10 Mistakes to Avoid When Updating Your Estate Plan
Estate plans give you peace of mind since they dictate to whom your assets should be transferred. If you intend to update your estate plan soon, that is a step in the right direction. However, if you are updating your estate plan for the first time, you are likely to make certain mistakes. If your estate plan is erroneous, you will not be any different from a person without an estate plan. So if you want your family members to acquire your assets without any strife, you must ensure that your estate plan is well written. Without further ado, here are ten mistakes you should avoid when updating your estate plan.
10. Updating It Only Once
One thing you need to remember is that estate planning is not a final step. Therefore, you have to continually update your estate plan based on the events taking place in your life. Some events that can push you to update your plan include the death of a family member, birth of a child, marriage, and divorce. However, you shouldn’t only update it when a major event affects your life. You should also review it regularly. According to Fidelity, you should update it every three to five years.
9. Failing to Think About Your Children’s Future
It is not uncommon for people to leave out children during estate planning. Some people leave them out because they consider them too young to acquire any property. What they fail to realize is that they will eventually become adults. When you leave your estate with your child, be sure to designate a guardian who will ensure the child gets the assets. Another mistake some people may make is assuming what their children want rather than asking them. For instance, you may pass down a vacation home to your child with the condition that they sell it after marriage. However, your child may not want to be married or become a homeowner.
8. Not Talking to Family or Friends
Talking to your family or friends about estate planning is not easy. According to Postic and Bates, one of the reasons people do not involve friends or family is the notion that they are inviting death in their lives. However, it is best that your loved ones know where to locate your will in case you die. Besides knowing where your will is, they will understand how you willed to distribute your assets.
7. Not Planning for Disability
If you do not have a family member living with any disability, you will likely not factor disability in your estate plan. However, a family member can become disabled in the future, so it is important to anticipate such a possibility. According to American Bar, 25% of people are likely to get disabled before retirement. With such high odds, you now see why you should include disability in your estate plan.
6. Naming Only One Beneficiary
Death is unpredictable. For instance, you may include your spouse as the sole beneficiary, only for them to die before you. This is rather inconvenient since you will have to modify your estate plan to include more beneficiaries. It is therefore advisable to name as many beneficiaries as possible from the onset. In case one of the beneficiaries dies, you will still have other beneficiaries in your will.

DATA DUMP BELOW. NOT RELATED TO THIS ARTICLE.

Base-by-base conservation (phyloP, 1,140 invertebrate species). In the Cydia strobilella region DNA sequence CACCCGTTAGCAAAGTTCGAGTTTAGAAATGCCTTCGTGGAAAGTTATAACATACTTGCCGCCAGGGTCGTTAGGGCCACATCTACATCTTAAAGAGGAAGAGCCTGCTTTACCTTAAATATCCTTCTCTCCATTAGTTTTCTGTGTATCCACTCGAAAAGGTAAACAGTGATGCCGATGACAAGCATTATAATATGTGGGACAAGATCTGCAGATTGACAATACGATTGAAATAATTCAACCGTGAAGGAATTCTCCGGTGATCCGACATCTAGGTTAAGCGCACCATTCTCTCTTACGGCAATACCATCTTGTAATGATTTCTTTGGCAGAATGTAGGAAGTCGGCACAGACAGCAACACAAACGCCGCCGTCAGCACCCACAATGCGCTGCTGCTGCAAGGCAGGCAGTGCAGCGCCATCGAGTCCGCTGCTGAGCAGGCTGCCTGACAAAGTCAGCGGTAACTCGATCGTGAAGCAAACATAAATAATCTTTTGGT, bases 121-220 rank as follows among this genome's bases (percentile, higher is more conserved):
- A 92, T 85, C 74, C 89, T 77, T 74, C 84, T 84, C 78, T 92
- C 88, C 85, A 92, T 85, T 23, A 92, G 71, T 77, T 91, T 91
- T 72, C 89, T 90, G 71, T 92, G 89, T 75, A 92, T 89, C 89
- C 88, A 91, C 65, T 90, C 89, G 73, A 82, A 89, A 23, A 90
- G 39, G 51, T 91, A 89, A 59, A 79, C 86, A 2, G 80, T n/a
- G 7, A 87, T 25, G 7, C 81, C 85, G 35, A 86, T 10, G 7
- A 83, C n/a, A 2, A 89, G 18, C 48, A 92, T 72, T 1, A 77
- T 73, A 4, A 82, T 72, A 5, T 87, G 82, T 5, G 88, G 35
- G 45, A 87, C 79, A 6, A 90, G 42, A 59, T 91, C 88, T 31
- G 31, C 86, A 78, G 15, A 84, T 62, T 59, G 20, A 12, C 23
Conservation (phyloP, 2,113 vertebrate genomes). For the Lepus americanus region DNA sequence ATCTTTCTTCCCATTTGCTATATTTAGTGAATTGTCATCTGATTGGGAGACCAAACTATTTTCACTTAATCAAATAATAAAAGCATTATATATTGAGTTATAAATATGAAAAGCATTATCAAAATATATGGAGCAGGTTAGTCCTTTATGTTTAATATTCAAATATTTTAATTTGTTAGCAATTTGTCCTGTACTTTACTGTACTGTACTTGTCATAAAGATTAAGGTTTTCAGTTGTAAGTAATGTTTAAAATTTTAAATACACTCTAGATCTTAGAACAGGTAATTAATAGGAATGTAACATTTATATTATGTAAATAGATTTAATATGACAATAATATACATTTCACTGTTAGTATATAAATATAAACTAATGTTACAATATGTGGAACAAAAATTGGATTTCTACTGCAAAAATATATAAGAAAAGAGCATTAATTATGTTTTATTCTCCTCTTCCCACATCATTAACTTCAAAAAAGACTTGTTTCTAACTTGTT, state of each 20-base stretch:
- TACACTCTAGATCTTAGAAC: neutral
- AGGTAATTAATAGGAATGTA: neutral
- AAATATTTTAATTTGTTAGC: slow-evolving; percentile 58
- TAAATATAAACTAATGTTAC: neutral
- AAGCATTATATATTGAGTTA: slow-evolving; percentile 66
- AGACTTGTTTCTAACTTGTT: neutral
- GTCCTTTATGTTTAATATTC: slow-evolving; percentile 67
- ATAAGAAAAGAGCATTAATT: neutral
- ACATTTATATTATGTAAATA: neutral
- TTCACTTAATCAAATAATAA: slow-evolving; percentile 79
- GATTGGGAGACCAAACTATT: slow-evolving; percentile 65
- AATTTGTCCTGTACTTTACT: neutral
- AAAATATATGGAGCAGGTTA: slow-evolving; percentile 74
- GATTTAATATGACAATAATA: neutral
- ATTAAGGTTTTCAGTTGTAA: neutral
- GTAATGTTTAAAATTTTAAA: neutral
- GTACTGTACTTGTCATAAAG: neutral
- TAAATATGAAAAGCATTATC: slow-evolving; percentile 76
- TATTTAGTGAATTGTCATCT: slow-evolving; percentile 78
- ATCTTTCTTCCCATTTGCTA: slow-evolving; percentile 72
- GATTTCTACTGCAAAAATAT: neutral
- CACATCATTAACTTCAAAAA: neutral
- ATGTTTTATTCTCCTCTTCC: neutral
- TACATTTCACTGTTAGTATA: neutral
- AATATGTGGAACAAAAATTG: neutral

5. Forgetting to Grant the Power of Attorney to Someone
A power of attorney is a legal document that grants someone access to distribute assets on your behalf. Sometimes, there are instances when you may be unable to distribute the assets, e.g., when you become incapacitated. While incapacitated, you will be unable to discharge your duties, and that is where power of attorney comes in. So, as you plan, think of a person you would trust to manage the assets on your behalf.
4. Not Considering the Final Arrangements
Estate planning is not just about leaving your family members with money and other assets. You also need to plan for funeral arrangements. Funerals are quite expensive, and that means your family members would have to withdraw their savings to cater for your burial. To avoid making them suffer in this manner, you should include your burial arrangements in your estate plan.
3. Improperly Funding Your Trust
Having a Trust in your estate plan is important since it ensures the smooth transfer of your assets to the right people. However, if you have not been funding your trust, it will not help your family members at all. Since they will be unable to get your assets, they will fight amongst themselves. If you have never created a trust and intend to establish one, there are some factors to bear in mind. For instance, you should name your beneficiaries, title your assets correctly, sort out unnamed assets, etc.
2. Putting Your Child’s Name on the Deed to Your House
Some people put their house in their child’s name to protect it from creditors. Others do so because they think it is a safe way to transfer property. Whatever the reason for this move, it can cost you dearly. Since you have given the title to your child, the child may do whatever they want with the house. For instance, they may sell it or kick you out of the house. If you need an effective way of securing your house, it would be best to seek legal advice.
1. Not Choosing the Right Person to Handle Your Estate
If you want to pick someone to manage your estate, you may immediately pick your spouse. However, managing estates involves complex probate processes which means your spouse will get overwhelmed. Therefore, if you need to pick a person to manage your estate, consult an estate planning attorney.
Hopefully, you understand the importance of proper estate planning. We have already established the dangers of not updating estate plans correctly. If you do not know how to draft an estate plan, it would be best to first consult a lawyer. Without a lawyer, you will end up making some of the mistakes identified in this listicle. So if you love your family, you need to update your estate plan so that they can inherit your assets.